MultiSpec Pro II Process software is included with the tec5 UV-Vis spectrometer that is capable of performing chemometrics required for analysis of complex samples like seawater and additionally has a programmable interface for as-needed customization.

The company can also provide additional modules on request for bespoke systems.

The tec5 UV-Vis solution is an easy-to-use, robust and compact approach to protecting membranes used in reverse osmosis.


  1. Researchandmarkets.com, (2020) Global Water Desalination Equipment Market Analysis, https://www.businesswire.com/news/home/20200727005345/en/Global-Water-Desalination-Equipment-Market-Analysis-2020-2027---ResearchAndMarkets.com, accessed 19th April 2021
  2. W. E. Godsey (2020) Water for Hydraulic Fracs, https://www.epa.gov/sites/production/files/documents/02_Godsey_-_Source_Options_508.pdf, accessed 19th April 2021
  3. Prihasto, N., Liu, Q. F., & Kim, S. H. (2009). Pre-treatment strategies for seawater desalination by reverse osmosis system. Desalination, 249(1), 308–316. https://doi.org/10.1016/j.desal.2008.09.010
  4. Fritzmann, C., Löwenberg, J., Wintgens, T., & Melin, T. (2007). State-of-the-art of reverse osmosis desalination. Desalination, 216(1–3), 1–76. https://doi.org/10.1016/j.desal.2006.12.009
  5. Birkmann, J., Pasel, C., Luckas, M., & Bathen, D. (2019). Development of a Measuring Method for the Determination of Bisulfite and Sulfite in Seawater. Chemie-Ingenieur-Technik, 91(11), 1563–1574. https://doi.org/10.1002/cite.201900004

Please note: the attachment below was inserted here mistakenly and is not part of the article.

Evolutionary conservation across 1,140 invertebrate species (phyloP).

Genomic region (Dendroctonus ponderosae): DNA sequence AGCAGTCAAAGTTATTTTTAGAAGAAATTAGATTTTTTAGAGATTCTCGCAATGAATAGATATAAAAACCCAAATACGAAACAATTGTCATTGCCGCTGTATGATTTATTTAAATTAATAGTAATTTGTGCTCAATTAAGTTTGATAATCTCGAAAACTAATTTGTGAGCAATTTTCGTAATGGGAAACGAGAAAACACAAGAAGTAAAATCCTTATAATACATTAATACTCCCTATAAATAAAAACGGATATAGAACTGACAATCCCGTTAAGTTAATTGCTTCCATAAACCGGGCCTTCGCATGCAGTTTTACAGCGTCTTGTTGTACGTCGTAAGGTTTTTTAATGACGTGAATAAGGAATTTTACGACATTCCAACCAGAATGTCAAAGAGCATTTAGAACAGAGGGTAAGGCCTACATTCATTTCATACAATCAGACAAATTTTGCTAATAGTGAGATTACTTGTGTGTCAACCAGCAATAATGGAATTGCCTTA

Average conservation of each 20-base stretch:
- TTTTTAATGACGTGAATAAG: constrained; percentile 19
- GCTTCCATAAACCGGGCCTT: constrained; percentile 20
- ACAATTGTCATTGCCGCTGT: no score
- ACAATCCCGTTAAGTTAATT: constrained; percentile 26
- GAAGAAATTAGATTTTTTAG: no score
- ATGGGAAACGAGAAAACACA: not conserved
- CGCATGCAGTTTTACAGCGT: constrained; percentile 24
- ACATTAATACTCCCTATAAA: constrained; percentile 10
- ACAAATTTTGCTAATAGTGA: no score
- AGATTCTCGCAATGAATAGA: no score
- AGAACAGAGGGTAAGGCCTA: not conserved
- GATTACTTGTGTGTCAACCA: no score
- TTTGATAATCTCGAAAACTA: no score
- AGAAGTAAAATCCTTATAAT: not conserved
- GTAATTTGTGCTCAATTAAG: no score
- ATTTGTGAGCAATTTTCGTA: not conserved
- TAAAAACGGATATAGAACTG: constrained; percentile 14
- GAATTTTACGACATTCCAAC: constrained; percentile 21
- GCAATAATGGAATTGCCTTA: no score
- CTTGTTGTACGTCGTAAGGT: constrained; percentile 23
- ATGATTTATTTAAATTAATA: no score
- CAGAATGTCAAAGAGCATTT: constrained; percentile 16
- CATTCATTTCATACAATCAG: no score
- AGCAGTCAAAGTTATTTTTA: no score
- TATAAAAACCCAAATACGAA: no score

6. tec5. (2021) Products. https://www.tec5.com/en/products, accessed 10th March 2021
  7. tec5. (2021) Multi-Spec UV-vis. https://www.tec5usa.com/, accessed 18th April 2021

This information has been sourced, reviewed and adapted from materials provided by tec5USA Inc.

For more information on this source, please visit tec5USA Inc.


Please use one of the following formats to cite this article in your essay, paper or report:

  • APA

    tec5USA Inc. (2023, March 20). UV Spectroscopy for Monitoring Desalination Processes. AZoM. Retrieved on June 08, 2023 from https://www.azom.com/article.aspx?ArticleID=20678.

  • MLA

    tec5USA Inc. "UV Spectroscopy for Monitoring Desalination Processes". AZoM. 08 June 2023. <https://www.azom.com/article.aspx?ArticleID=20678>.

  • Chicago

    tec5USA Inc. "UV Spectroscopy for Monitoring Desalination Processes". AZoM. https://www.azom.com/article.aspx?ArticleID=20678. (accessed June 08, 2023).

  • Harvard

    tec5USA Inc. 2023. UV Spectroscopy for Monitoring Desalination Processes. AZoM, viewed 08 June 2023, https://www.azom.com/article.aspx?ArticleID=20678.

Tell Us What You Think

Do you have a review, update or anything you would like to add to this article?

Leave your feedback
Your comment type